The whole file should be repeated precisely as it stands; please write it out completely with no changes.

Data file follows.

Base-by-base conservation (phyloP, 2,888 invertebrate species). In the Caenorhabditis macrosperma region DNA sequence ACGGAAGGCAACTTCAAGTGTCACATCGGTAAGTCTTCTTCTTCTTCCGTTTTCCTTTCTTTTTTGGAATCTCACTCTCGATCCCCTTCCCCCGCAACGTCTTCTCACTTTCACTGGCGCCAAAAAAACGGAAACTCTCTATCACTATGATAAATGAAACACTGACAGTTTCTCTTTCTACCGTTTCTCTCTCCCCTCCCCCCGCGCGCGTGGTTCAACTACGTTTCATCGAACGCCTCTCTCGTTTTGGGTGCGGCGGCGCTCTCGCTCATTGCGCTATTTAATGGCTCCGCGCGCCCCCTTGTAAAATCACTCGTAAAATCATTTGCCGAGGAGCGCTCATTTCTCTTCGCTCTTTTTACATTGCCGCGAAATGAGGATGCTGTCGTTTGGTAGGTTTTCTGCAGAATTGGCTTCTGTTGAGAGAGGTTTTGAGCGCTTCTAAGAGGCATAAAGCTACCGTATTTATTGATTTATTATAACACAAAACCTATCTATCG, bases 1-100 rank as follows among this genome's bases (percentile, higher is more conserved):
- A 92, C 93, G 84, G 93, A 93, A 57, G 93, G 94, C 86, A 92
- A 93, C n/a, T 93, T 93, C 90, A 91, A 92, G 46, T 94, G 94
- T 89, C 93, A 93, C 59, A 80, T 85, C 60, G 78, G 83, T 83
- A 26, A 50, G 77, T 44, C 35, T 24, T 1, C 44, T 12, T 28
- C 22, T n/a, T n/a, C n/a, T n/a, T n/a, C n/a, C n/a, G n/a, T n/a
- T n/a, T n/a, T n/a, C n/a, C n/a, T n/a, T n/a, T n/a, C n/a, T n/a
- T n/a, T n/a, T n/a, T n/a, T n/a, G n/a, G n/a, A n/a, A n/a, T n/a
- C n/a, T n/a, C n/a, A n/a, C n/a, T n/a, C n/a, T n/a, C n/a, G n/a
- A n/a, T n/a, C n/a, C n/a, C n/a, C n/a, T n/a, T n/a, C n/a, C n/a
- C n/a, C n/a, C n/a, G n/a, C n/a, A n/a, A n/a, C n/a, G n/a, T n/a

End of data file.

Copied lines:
Base-by-base conservation (phyloP, 2,888 invertebrate species). In the Caenorhabditis macrosperma region DNA sequence ACGGAAGGCAACTTCAAGTGTCACATCGGTAAGTCTTCTTCTTCTTCCGTTTTCCTTTCTTTTTTGGAATCTCACTCTCGATCCCCTTCCCCCGCAACGTCTTCTCACTTTCACTGGCGCCAAAAAAACGGAAACTCTCTATCACTATGATAAATGAAACACTGACAGTTTCTCTTTCTACCGTTTCTCTCTCCCCTCCCCCCGCGCGCGTGGTTCAACTACGTTTCATCGAACGCCTCTCTCGTTTTGGGTGCGGCGGCGCTCTCGCTCATTGCGCTATTTAATGGCTCCGCGCGCCCCCTTGTAAAATCACTCGTAAAATCATTTGCCGAGGAGCGCTCATTTCTCTTCGCTCTTTTTACATTGCCGCGAAATGAGGATGCTGTCGTTTGGTAGGTTTTCTGCAGAATTGGCTTCTGTTGAGAGAGGTTTTGAGCGCTTCTAAGAGGCATAAAGCTACCGTATTTATTGATTTATTATAACACAAAACCTATCTATCG, bases 1-100 rank as follows among this genome's bases (percentile, higher is more conserved):
- A 92, C 93, G 84, G 93, A 93, A 57, G 93, G 94, C 86, A 92
- A 93, C n/a, T 93, T 93, C 90, A 91, A 92, G 46, T 94, G 94
- T 89, C 93, A 93, C 59, A 80, T 85, C 60, G 78, G 83, T 83
- A 26, A 50, G 77, T 44, C 35, T 24, T 1, C 44, T 12, T 28
- C 22, T n/a, T n/a, C n/a, T n/a, T n/a, C n/a, C n/a, G n/a, T n/a
- T n/a, T n/a, T n/a, C n/a, C n/a, T n/a, T n/a, T n/a, C n/a, T n/a
- T n/a, T n/a, T n/a, T n/a, T n/a, G n/a, G n/a, A n/a, A n/a, T n/a
- C n/a, T n/a, C n/a, A n/a, C n/a, T n/a, C n/a, T n/a, C n/a, G n/a
- A n/a, T n/a, C n/a, C n/a, C n/a, C n/a, T n/a, T n/a, C n/a, C n/a
- C n/a, C n/a, C n/a, G n/a, C n/a, A n/a, A n/a, C n/a, G n/a, T n/a